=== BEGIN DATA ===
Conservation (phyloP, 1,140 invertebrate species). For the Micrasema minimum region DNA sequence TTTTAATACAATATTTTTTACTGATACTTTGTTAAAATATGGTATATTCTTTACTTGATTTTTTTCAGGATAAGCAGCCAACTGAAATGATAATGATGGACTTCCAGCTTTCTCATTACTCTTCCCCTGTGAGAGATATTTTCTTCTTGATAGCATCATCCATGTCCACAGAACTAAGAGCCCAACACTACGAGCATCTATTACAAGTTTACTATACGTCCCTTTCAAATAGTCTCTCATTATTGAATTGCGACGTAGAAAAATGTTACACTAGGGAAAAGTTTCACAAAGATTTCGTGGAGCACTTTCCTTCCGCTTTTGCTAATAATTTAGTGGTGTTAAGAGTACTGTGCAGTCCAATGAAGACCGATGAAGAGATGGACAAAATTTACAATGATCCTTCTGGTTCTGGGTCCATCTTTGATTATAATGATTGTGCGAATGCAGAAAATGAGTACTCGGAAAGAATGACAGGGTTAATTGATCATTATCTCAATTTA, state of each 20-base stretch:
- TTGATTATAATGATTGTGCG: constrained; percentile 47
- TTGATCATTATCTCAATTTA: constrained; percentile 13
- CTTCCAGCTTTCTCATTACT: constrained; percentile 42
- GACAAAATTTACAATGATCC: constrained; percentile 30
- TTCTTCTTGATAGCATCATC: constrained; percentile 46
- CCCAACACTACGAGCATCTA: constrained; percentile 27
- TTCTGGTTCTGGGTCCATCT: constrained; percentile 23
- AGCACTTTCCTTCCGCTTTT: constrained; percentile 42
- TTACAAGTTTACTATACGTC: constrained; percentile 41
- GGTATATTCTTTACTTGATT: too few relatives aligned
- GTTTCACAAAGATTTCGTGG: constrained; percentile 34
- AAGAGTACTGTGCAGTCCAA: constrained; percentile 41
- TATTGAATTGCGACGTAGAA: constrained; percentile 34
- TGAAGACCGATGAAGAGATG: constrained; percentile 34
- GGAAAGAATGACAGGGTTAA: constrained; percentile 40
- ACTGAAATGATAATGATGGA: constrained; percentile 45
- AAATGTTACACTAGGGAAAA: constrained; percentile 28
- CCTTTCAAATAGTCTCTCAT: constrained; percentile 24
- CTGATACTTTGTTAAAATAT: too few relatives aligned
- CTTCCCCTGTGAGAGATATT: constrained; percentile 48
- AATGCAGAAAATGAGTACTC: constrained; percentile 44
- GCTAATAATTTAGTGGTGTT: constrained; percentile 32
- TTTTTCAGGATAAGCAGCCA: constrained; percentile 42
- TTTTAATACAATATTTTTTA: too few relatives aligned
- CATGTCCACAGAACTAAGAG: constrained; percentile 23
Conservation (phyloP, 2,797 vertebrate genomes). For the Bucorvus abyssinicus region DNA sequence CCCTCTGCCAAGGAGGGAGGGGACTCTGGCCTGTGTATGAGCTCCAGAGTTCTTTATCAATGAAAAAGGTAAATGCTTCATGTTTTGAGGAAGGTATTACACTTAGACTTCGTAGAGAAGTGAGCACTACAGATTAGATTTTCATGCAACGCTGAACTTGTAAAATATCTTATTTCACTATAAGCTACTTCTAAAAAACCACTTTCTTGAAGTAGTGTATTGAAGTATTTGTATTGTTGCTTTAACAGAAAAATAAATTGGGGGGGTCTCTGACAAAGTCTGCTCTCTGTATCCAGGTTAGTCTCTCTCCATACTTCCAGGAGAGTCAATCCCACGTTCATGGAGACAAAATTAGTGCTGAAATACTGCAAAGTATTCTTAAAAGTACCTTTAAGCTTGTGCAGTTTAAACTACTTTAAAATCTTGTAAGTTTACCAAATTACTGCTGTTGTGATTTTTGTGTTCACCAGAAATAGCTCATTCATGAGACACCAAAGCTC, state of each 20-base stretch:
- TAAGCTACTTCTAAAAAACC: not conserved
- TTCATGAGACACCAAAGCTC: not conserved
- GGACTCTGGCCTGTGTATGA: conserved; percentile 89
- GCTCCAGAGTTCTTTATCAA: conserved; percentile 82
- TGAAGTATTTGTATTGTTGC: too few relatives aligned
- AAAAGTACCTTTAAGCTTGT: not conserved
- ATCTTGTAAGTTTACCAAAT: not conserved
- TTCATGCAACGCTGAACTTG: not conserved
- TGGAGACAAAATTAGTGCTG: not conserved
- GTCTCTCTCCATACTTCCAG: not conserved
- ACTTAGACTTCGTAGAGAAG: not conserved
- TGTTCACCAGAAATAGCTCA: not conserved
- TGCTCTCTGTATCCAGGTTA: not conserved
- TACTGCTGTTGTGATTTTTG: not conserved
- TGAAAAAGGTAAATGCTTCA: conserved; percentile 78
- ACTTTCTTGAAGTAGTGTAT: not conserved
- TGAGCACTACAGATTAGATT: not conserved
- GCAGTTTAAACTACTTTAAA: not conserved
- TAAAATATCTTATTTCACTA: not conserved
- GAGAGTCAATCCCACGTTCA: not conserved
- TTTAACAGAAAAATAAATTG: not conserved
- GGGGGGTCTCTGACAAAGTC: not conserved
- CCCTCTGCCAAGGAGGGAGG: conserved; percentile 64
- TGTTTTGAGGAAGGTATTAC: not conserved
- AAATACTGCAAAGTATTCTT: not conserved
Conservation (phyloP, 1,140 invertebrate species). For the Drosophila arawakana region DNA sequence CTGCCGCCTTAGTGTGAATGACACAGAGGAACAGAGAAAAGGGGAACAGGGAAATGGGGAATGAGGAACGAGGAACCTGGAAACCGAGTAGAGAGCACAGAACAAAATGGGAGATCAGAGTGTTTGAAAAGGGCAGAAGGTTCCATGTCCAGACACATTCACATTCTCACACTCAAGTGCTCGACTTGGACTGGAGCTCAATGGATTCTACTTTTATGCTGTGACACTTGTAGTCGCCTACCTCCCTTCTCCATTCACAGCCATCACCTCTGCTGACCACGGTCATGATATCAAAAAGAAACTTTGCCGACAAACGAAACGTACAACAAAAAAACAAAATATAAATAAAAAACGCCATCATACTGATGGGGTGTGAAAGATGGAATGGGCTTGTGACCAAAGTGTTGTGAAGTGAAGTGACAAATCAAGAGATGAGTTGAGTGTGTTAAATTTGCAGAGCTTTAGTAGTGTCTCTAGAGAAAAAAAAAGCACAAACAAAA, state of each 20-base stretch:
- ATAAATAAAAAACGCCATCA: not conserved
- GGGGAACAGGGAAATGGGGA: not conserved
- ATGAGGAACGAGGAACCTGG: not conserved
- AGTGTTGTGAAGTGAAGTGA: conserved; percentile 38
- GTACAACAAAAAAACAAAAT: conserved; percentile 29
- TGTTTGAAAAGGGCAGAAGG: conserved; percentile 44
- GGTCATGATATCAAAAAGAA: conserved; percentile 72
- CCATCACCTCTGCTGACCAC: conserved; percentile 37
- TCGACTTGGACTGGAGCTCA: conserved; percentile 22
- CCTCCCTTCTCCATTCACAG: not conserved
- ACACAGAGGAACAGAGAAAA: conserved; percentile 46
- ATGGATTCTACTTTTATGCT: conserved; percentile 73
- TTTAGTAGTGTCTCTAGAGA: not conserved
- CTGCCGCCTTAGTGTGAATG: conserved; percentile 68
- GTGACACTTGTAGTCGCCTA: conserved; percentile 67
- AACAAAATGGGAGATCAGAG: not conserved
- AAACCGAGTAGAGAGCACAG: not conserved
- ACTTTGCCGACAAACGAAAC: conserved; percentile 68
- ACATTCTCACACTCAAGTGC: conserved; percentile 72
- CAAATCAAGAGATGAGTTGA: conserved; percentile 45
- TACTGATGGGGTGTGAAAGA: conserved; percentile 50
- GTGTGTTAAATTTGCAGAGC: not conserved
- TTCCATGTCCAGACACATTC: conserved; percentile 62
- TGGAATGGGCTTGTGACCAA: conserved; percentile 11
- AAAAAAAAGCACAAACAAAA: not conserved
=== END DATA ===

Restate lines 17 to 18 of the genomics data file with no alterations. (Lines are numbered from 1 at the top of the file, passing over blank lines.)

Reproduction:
- ACTGAAATGATAATGATGGA: constrained; percentile 45
- AAATGTTACACTAGGGAAAA: constrained; percentile 28